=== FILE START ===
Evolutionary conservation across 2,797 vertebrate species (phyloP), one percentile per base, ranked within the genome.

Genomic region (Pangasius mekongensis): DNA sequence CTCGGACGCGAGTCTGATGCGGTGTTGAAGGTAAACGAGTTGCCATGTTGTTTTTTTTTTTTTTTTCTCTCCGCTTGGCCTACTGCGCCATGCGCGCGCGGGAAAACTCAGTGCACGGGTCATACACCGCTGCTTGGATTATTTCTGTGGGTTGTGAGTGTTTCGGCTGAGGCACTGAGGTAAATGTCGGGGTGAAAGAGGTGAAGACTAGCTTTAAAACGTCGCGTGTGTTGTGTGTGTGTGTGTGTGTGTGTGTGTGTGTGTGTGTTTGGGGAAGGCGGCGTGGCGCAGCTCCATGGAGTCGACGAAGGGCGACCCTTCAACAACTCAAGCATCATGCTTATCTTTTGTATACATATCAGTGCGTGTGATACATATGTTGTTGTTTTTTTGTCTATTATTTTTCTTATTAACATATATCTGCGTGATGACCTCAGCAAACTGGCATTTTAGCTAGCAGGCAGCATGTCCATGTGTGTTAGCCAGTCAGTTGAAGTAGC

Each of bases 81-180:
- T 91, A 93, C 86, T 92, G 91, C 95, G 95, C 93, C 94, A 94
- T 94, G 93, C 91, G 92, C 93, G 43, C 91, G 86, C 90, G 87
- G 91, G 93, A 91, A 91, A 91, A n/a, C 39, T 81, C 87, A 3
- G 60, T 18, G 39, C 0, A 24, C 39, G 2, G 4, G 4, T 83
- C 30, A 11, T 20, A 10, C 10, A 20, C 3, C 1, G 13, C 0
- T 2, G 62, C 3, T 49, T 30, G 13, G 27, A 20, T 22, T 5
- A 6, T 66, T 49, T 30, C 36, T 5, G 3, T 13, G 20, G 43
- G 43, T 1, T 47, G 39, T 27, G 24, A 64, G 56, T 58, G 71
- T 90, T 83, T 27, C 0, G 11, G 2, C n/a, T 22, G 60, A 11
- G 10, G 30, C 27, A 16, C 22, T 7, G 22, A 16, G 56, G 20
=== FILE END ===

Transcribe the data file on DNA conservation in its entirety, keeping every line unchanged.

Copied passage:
Evolutionary conservation across 2,797 vertebrate species (phyloP), one percentile per base, ranked within the genome.

Genomic region (Pangasius mekongensis): DNA sequence CTCGGACGCGAGTCTGATGCGGTGTTGAAGGTAAACGAGTTGCCATGTTGTTTTTTTTTTTTTTTTCTCTCCGCTTGGCCTACTGCGCCATGCGCGCGCGGGAAAACTCAGTGCACGGGTCATACACCGCTGCTTGGATTATTTCTGTGGGTTGTGAGTGTTTCGGCTGAGGCACTGAGGTAAATGTCGGGGTGAAAGAGGTGAAGACTAGCTTTAAAACGTCGCGTGTGTTGTGTGTGTGTGTGTGTGTGTGTGTGTGTGTGTGTGTTTGGGGAAGGCGGCGTGGCGCAGCTCCATGGAGTCGACGAAGGGCGACCCTTCAACAACTCAAGCATCATGCTTATCTTTTGTATACATATCAGTGCGTGTGATACATATGTTGTTGTTTTTTTGTCTATTATTTTTCTTATTAACATATATCTGCGTGATGACCTCAGCAAACTGGCATTTTAGCTAGCAGGCAGCATGTCCATGTGTGTTAGCCAGTCAGTTGAAGTAGC

Each of bases 81-180:
- T 91, A 93, C 86, T 92, G 91, C 95, G 95, C 93, C 94, A 94
- T 94, G 93, C 91, G 92, C 93, G 43, C 91, G 86, C 90, G 87
- G 91, G 93, A 91, A 91, A 91, A n/a, C 39, T 81, C 87, A 3
- G 60, T 18, G 39, C 0, A 24, C 39, G 2, G 4, G 4, T 83
- C 30, A 11, T 20, A 10, C 10, A 20, C 3, C 1, G 13, C 0
- T 2, G 62, C 3, T 49, T 30, G 13, G 27, A 20, T 22, T 5
- A 6, T 66, T 49, T 30, C 36, T 5, G 3, T 13, G 20, G 43
- G 43, T 1, T 47, G 39, T 27, G 24, A 64, G 56, T 58, G 71
- T 90, T 83, T 27, C 0, G 11, G 2, C n/a, T 22, G 60, A 11
- G 10, G 30, C 27, A 16, C 22, T 7, G 22, A 16, G 56, G 20